by John M. Buol Jr.
When asked about the state of gun sales in the United States Scott Blackwell, Chief Sales Officer at the Freedom Group said, “It’s about the long-term effect on the shooting sports as a whole, as well as our industry, and how we collectively can do a better job at educating, informing and ultimately leveraging all customers. Think of all the new pistol and AR-15 purchases by people who didn’t own them before. How do we as a group get them out shooting their new product more and enjoying the sport?” This growth in personal responsibility and activity is where the opportunity for the firearms industry lies: Taking those uncertain first-time gun buyers, in addition to inactive current owners, and turning them into enthusiastic participants in shooting, whatever their individual preference.
Miles Hall is the owner and founder of H&H Gun Range and Shooting Sports Complex in Oklahoma City. His facility was the first formally recognized with a Five Star rating by the National Association of Shooting Ranges. In a presentation given shortly after this achievement he attributed hosting regular organized shooting events and competitions as the primary means of his success, noting that such activity was an “A-plus necessity.”
When asked about the so-called gun sales “bubble”, he says that it has not burst but it has certainly shifted, with new customers appearing at his sales counters and continuing to return. “The clear majority of people who came in over the last two years were first time buyers. They are still in – along with their friends. Sales numbers are just under last year by single to very low double digits. When comparing to 2008 sales, 2010 was up in the mid- to high double digits. The issue is that this industry is not reconnecting to them.”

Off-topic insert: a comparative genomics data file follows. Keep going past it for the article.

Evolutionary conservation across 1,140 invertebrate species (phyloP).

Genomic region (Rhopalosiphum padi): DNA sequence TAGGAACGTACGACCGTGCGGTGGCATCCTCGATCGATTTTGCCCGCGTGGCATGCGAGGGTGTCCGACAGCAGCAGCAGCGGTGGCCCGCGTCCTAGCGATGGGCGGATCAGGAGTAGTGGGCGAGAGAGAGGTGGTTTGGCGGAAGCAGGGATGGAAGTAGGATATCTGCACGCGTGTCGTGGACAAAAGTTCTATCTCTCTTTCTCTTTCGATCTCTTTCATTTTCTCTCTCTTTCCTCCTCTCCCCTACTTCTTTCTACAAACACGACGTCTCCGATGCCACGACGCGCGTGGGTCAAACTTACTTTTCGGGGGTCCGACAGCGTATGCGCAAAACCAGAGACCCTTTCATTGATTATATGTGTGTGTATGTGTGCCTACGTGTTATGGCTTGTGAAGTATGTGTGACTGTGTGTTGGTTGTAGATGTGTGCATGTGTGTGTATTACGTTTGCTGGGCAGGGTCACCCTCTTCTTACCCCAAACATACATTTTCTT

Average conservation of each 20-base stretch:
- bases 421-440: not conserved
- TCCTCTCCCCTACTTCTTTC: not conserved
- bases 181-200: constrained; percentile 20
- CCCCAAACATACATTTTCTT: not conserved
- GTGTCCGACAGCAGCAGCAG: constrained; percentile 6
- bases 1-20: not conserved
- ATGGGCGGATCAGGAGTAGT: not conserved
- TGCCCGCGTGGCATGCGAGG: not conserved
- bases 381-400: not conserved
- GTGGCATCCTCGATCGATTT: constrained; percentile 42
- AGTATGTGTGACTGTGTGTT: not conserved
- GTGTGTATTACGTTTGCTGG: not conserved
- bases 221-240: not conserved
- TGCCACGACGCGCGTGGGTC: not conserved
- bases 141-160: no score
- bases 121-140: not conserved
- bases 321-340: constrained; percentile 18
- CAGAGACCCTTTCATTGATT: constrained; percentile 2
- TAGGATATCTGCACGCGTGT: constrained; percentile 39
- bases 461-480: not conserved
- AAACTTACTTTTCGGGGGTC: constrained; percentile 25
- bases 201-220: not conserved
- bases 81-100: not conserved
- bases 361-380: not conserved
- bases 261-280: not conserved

Hall has backed that position with definitive actions. For six weeks, H&H hosted free lectures on the Second Amendment led by Don Powers, a professor at UCO and former judge. The response? “It started off as a handful of people,” Hall told a local TV station, “and it has morphed into close to 100 people. That is an awakening.”
Hall also says the new shooters are definitely not the normal buyers of old and require a different mindset. “They watch the major networks, not outdoor channels and they identify with local dealers, not manufacturers, and – universally – they do not understand the shooting sports.”
That, Hall believes, is the true opportunity the industry should be addressing, saying the consumers are making it known through their actions that they want to get involved. “We see classes booking months in advance and ranges are at capacity not just on the weekends but during the week and mid day,” he explains, ” The worry for us here is in the ability to reconnect to these folks. Advertising is the means that this group will respond to, but dealers are severely held back by low margins and little to no co-op money to buy air time.”
“I worry, Hall says, “this group – and it is in the thousands just here in Oklahoma – will move on with their lives if not made to feel wanted and welcomed. We are doing all we can, but sure could use some help.”
Read more in our April 2011 issue. Back issues are available.
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